GamerDad and family Welcome to GamerDad: Gaming with Children. My name is Andrew S. Bub - the GamerDad - and I've been writing about videogames, movies, and children for over 15 years now. After working as a magazine journalist, I switched gears to write about how media violence affects children, educating parents about them, and working closely with magazines, newspapers, major retailers and even politicians. GamerDad is an internationally recognized expert in this field. Games, movies and media are fun, kids and families love them, they aren't going away. So join me in cutting through the hype and lets have a real conversation about the things that matter: Video Games, Violent Media, and their supposed effect on children and families.
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The Games of the Famicom Classic Edition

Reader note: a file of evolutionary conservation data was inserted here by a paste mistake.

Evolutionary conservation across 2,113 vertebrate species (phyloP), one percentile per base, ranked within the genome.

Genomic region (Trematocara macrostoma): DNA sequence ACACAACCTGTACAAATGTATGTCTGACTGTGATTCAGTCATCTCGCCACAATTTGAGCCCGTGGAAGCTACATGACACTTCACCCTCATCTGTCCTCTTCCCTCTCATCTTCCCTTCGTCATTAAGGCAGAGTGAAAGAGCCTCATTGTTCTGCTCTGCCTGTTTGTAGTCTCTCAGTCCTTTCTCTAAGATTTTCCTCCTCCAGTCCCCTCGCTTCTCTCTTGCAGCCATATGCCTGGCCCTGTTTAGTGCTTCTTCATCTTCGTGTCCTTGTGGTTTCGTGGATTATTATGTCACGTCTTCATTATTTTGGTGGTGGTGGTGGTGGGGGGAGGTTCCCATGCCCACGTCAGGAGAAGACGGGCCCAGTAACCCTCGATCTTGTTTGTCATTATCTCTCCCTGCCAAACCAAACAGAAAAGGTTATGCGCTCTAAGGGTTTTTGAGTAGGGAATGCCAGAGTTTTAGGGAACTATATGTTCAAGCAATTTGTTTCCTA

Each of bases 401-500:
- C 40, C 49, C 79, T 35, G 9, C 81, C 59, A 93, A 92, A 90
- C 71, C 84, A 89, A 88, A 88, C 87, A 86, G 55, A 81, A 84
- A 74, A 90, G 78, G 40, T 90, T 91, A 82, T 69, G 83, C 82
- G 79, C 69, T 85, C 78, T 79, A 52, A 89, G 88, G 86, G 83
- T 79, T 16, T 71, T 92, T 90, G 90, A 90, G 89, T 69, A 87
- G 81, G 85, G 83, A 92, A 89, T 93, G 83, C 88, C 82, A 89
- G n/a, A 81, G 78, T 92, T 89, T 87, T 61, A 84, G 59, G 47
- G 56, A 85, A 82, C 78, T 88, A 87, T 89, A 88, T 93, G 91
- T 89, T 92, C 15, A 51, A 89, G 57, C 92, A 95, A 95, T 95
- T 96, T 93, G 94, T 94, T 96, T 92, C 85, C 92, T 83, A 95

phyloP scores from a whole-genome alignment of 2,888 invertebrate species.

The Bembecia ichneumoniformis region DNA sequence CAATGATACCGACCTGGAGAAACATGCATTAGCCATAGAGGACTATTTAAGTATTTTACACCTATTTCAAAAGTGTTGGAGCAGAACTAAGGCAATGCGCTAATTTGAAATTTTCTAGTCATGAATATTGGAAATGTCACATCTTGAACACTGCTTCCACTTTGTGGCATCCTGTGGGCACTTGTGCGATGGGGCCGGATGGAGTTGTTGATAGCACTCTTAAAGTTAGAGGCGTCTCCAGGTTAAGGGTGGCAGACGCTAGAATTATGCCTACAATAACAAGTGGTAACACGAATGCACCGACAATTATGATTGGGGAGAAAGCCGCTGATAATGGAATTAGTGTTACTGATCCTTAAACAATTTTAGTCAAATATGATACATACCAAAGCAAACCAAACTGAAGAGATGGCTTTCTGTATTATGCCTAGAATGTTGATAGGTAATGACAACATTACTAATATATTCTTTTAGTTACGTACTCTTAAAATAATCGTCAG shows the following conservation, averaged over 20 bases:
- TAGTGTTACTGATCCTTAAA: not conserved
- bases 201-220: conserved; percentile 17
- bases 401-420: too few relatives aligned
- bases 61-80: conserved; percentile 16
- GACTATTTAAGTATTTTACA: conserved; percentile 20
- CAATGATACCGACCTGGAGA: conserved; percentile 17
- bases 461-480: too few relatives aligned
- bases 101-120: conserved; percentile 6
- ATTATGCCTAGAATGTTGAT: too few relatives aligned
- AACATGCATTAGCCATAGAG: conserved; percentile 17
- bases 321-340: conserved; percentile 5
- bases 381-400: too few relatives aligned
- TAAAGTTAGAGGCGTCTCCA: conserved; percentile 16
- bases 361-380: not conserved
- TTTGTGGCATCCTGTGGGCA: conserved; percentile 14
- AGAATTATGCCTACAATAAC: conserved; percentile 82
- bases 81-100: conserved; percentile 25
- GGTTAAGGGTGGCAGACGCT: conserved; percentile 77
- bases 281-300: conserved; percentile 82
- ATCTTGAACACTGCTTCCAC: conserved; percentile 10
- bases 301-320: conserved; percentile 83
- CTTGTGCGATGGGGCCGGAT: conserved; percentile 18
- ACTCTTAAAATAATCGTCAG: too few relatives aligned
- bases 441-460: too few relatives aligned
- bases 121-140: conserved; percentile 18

As much as I like Nintendo, they have made quite a few mistakes as a game company.  Some are big, like the Virtual Boy and using cartridges on the N64.  And some are not quite so big.  One of those ‘not quite so big’ mistakes I feel is how they released the NES Classic Edition last year.  For those who don’t know, the NES Classic Edition was a smaller console that looked like the 8-bit NES and had 30 games on it.  But Nintendo didn’t make enough and it’s very hard to find.  Even I don’t have one!  I know Nintendo recently said they would make more and release them next summer, but we’ll just have to see about that.  So when I saw where I could order the Famicom Classic Edition online for nearly retail price, I decided to import that instead.  The Famicom was the Japanese version of the NES.  Their Classic Edition has most of the same games as the NES one, but with a few changes here and there.  So in this blog, I’m going go over the Famicom Classic console, the games on it, and at the end I’ll share some good news related to this topic!